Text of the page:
An ethanol industry group says the report offers little new insight and the vast majority of ethanol is produced from rain-fed corn.
The November study from the Government Accountability Office quotes Argonne National Laboratory data saying that farmers in North Dakota, South Dakota, Nebraska and Kansas use, on average, 323.6 gallons of water to produce one gallon of ethanol from corn, with all but 3 of those gallons used for irrigation.
The GAO said that's 20 to 30 times the amount of water used in the U.S. Department of Agriculture's two other main corn-producing regions, where rainfall is more plentiful.
Region 5, which includes Iowa, Indiana, Illinois, Ohio and Missouri, uses 10 gallons of water for every gallon of ethanol, while the region encompassing Minnesota, Wisconsin and Michigan uses 16.8 gallons of water.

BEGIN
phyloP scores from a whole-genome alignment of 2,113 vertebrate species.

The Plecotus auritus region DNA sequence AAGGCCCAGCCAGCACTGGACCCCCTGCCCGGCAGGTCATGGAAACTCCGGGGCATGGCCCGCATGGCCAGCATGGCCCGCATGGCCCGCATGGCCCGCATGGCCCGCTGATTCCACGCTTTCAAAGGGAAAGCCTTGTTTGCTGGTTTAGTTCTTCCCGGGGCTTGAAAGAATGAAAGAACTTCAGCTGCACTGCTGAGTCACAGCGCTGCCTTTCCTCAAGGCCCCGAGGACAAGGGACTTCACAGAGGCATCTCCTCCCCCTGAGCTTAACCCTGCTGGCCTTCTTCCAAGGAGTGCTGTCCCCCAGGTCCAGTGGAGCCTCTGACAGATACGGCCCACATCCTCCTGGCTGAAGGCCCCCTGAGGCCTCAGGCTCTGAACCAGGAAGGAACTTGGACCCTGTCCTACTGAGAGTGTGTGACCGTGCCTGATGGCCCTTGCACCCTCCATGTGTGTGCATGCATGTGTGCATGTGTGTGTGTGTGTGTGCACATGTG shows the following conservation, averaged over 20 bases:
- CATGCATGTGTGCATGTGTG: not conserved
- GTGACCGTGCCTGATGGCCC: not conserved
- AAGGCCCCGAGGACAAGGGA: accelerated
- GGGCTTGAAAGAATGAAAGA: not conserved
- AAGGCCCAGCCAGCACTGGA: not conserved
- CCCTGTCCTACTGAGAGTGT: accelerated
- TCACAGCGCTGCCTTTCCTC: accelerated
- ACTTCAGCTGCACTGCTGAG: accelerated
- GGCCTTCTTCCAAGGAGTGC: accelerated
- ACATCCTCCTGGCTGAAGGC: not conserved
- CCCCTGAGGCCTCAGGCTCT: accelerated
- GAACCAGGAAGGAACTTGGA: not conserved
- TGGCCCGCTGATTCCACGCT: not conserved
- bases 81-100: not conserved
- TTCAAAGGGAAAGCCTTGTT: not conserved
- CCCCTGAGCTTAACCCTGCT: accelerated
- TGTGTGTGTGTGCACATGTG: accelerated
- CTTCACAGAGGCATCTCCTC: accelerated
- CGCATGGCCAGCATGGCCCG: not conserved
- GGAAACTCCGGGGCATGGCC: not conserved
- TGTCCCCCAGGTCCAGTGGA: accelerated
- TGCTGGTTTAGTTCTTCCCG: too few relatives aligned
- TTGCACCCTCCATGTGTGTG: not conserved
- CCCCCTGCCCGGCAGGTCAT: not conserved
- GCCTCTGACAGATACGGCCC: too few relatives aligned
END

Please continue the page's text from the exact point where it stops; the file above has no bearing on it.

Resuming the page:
"As demand for water from various sectors increases and places additional stress on already constrained supplies, the effects of expanded biofuel production may need to be considered," the GAO noted in its report.
Geoff Cooper, vice president of research for the Renewable Fuels Association, said it's disingenuous to suggest that increased ethanol production is somehow driving irrigated corn acreage. He quotes a National Renewable Energy Laboratory article that says 96 percent of corn used for ethanol production is not irrigated.
"We've always irrigated about 12 or 13 percent of the corn crop, and we expect that to continue, with or without ethanol production," Cooper said.